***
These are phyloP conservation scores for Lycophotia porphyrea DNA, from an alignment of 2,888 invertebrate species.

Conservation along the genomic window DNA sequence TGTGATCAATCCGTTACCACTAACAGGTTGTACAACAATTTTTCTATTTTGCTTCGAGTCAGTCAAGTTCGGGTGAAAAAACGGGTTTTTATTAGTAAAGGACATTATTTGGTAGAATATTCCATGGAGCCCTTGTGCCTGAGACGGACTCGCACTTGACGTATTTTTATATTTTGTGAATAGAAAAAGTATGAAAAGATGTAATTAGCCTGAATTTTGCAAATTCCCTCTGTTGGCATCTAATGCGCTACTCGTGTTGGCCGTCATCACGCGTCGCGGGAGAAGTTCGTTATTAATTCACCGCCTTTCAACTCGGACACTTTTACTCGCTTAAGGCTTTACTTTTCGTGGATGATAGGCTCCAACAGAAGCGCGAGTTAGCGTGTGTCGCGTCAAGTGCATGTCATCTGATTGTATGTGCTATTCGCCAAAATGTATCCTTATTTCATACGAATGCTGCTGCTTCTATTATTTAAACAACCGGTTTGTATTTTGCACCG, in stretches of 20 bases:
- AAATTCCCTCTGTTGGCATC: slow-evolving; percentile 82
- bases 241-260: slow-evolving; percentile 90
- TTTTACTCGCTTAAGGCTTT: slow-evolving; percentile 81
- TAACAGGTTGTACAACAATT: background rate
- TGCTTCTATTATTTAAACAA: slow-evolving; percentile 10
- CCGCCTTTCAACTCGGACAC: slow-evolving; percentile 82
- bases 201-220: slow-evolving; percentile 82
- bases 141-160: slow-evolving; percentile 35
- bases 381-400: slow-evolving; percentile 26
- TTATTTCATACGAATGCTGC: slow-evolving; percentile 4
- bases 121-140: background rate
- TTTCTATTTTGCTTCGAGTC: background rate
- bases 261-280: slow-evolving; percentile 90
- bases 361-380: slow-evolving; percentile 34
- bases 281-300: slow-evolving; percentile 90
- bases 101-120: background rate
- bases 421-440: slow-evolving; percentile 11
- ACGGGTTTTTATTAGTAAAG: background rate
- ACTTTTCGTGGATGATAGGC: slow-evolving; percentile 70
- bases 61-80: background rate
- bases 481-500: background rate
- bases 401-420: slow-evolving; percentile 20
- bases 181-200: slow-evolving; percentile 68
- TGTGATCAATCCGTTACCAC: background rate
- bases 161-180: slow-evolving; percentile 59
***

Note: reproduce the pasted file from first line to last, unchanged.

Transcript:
These are phyloP conservation scores for Lycophotia porphyrea DNA, from an alignment of 2,888 invertebrate species.

Conservation along the genomic window DNA sequence TGTGATCAATCCGTTACCACTAACAGGTTGTACAACAATTTTTCTATTTTGCTTCGAGTCAGTCAAGTTCGGGTGAAAAAACGGGTTTTTATTAGTAAAGGACATTATTTGGTAGAATATTCCATGGAGCCCTTGTGCCTGAGACGGACTCGCACTTGACGTATTTTTATATTTTGTGAATAGAAAAAGTATGAAAAGATGTAATTAGCCTGAATTTTGCAAATTCCCTCTGTTGGCATCTAATGCGCTACTCGTGTTGGCCGTCATCACGCGTCGCGGGAGAAGTTCGTTATTAATTCACCGCCTTTCAACTCGGACACTTTTACTCGCTTAAGGCTTTACTTTTCGTGGATGATAGGCTCCAACAGAAGCGCGAGTTAGCGTGTGTCGCGTCAAGTGCATGTCATCTGATTGTATGTGCTATTCGCCAAAATGTATCCTTATTTCATACGAATGCTGCTGCTTCTATTATTTAAACAACCGGTTTGTATTTTGCACCG, in stretches of 20 bases:
- AAATTCCCTCTGTTGGCATC: slow-evolving; percentile 82
- bases 241-260: slow-evolving; percentile 90
- TTTTACTCGCTTAAGGCTTT: slow-evolving; percentile 81
- TAACAGGTTGTACAACAATT: background rate
- TGCTTCTATTATTTAAACAA: slow-evolving; percentile 10
- CCGCCTTTCAACTCGGACAC: slow-evolving; percentile 82
- bases 201-220: slow-evolving; percentile 82
- bases 141-160: slow-evolving; percentile 35
- bases 381-400: slow-evolving; percentile 26
- TTATTTCATACGAATGCTGC: slow-evolving; percentile 4
- bases 121-140: background rate
- TTTCTATTTTGCTTCGAGTC: background rate
- bases 261-280: slow-evolving; percentile 90
- bases 361-380: slow-evolving; percentile 34
- bases 281-300: slow-evolving; percentile 90
- bases 101-120: background rate
- bases 421-440: slow-evolving; percentile 11
- ACGGGTTTTTATTAGTAAAG: background rate
- ACTTTTCGTGGATGATAGGC: slow-evolving; percentile 70
- bases 61-80: background rate
- bases 481-500: background rate
- bases 401-420: slow-evolving; percentile 20
- bases 181-200: slow-evolving; percentile 68
- TGTGATCAATCCGTTACCAC: background rate
- bases 161-180: slow-evolving; percentile 59